Now that marijuana is legal in some form or another — whether for recreational or medicinal use — in 28 states, a bipartisan group of four lawmakers have joined forces to create the first Congressional Cannabis Caucus, aimed at reconciling federal regulations banning marijuana with states’ laws.
In a Thursday press conference, Representatives Dana Rohrabacher (CA), Earl Blumenauer (OR), Don Young (AK), and Jared Polis (CO) announced the new caucus, the first of its kind (as if anyone had any doubts about that).
The goal of the group will be to “discuss, learn and work together to establish a better and more rational approach to federal cannabis policy.”
“The prohibition of cannabis has been a failure, and Americans across our nation are demanding a more sensible approach,” said Rep. Blumenauer. “Following the November election, federal laws are now out of step with 44 states. The time is now to come together and bring the federal government in line with the will of the American people.”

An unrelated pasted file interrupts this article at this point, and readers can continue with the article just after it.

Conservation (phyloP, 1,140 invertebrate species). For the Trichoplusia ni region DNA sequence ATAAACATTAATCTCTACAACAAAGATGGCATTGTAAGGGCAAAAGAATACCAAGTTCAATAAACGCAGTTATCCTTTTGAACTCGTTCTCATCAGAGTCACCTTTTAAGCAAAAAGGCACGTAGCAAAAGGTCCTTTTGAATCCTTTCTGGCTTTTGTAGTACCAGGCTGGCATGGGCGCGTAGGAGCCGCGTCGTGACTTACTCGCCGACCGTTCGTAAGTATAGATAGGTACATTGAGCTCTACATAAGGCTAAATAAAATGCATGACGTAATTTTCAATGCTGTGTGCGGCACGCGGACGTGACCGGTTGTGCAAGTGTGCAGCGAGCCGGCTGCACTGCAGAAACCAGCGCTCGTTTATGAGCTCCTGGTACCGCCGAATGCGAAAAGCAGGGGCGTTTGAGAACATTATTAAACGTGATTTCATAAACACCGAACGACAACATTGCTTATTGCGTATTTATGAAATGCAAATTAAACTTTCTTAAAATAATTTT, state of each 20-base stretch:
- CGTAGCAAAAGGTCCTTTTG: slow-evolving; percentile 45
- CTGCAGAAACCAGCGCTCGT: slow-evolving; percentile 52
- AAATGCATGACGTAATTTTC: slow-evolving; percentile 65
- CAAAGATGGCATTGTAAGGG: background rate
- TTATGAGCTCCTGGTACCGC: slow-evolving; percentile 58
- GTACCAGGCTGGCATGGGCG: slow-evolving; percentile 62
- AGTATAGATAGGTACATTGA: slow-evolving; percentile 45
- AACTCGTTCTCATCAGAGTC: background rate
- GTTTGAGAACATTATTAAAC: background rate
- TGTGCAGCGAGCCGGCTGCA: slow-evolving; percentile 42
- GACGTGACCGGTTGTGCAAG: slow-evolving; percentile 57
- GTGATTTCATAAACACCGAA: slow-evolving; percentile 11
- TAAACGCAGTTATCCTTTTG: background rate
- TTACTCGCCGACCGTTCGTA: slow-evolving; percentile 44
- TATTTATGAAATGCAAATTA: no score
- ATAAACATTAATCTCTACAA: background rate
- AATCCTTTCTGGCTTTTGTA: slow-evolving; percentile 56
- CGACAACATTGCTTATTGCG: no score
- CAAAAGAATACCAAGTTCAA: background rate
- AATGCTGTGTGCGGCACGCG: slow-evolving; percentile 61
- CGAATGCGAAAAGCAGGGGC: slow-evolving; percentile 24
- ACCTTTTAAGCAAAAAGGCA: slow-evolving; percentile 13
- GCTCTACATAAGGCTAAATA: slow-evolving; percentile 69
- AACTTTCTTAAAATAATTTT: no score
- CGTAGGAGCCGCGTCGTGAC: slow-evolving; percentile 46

Rep. Rohrbacher says if the major changes they’re looking for happen, including a shift on how the country views cannabis use, “many people are going to live better lives, it’s going to be better for our country, better for people, and it makes economic sense at a time when every penny must count for government.”
Unsurprisingly, marijuana advocacy groups are pleased about the Cannabis Caucus. In a joint statement, the Marijuana Policy Project, the Drug Policy Alliance, the National Cannabis Industry Association, the National Organization for the Reform of Marijuana Laws (NORML) and others commended the lawmakers for leading the charge on cannabis policy, and said they look forward to working with the caucus members.
“The establishment of a Cannabis Caucus will allow members from both parties, who represent diverse constituencies from around the country, to join together for the purpose of advancing sensible cannabis policy reform,” the statement reads.
“The formation of this caucus is a testament to how far our country has come on the issue of cannabis policy,” the groups add. “There is a growing consensus that cannabis prohibition has failed, and it is time for a more sensible approach.”